"The excellence of every art is its intensity, capable of making all disagreables evaporate from their being in close relationship with Beauty and Truth."
John Keats was born October 31, 1795. Keats published three books of poetry during his lifetime, but was dismissed as a middle-class interloper by most critics. He had no advantages of birth, wealth, or education; he lost his parents during his childhood, watched one brother die of tuberculosis and the other emigrate to America. Poverty kept him from marrying the woman he loved. And he achieved lasting fame only after his early death in 1821. Yet grief and hardship never destroyed his passionate commitment to poetry.
John Keats wrote "Ode on a Grecian Urn" in 1819. This ode is based on a series of paradoxs and opposites on the discrepancy between the urn with its frozen images and the dynamic life portrayed on the urn, the human and changeable versus the immortal and permanent, participation versus observation, and life versus art.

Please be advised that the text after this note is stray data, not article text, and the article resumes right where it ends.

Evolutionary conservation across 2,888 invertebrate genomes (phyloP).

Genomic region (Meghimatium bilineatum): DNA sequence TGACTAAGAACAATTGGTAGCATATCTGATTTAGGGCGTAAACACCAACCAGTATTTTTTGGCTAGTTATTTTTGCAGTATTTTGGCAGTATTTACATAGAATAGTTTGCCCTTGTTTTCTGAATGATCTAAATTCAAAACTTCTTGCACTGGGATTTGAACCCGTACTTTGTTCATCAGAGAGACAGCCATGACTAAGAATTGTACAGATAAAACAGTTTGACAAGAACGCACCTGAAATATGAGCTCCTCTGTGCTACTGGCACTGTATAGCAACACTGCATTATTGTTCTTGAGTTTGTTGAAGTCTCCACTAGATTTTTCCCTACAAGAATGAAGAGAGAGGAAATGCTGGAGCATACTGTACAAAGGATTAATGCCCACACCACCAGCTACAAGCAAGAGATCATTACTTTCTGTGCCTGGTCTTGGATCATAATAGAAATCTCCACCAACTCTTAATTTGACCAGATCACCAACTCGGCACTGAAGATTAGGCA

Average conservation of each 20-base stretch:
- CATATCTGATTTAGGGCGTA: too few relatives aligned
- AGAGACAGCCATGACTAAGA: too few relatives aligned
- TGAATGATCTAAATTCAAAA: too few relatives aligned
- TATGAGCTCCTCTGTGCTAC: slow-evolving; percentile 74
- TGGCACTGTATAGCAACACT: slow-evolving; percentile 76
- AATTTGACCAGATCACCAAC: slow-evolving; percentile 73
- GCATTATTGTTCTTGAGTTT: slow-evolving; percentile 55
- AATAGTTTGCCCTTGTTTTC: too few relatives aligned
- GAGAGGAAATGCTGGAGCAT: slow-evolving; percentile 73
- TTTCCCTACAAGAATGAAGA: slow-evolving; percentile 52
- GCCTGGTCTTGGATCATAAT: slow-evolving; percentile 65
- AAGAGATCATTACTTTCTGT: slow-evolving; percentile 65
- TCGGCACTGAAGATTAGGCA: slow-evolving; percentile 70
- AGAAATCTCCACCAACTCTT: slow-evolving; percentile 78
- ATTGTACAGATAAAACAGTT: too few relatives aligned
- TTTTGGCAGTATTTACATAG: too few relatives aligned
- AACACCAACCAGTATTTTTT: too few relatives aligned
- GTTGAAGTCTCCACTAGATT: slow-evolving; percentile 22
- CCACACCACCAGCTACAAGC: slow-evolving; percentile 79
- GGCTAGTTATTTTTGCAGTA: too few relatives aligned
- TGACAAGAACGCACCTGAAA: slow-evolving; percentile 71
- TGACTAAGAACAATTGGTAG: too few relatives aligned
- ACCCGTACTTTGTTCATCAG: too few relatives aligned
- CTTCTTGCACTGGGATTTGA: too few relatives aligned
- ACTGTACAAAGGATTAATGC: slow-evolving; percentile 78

A "Grecian Urn" is an ancient vase with a work of art printed on it. Keats would often times use his poetry to create a world of pure joy, but in this poem the world of fantasy is the life of the people on the urn. Keats sees them, simultaneously, as carved figures on the marble vase and live people in ancient Greece. Existing in a frozen or suspended time, they cannot move or change, nor can their feelings change, yet the unknown sculptor has succeeded in creating a sense of living passion and turbulent action. The real world of pain contrasts with the fantasy world of joy. Initially, this poem does not connect joy and pain. "More happy love! more happy, happy love!" (Keats, line 25). When one reads lines...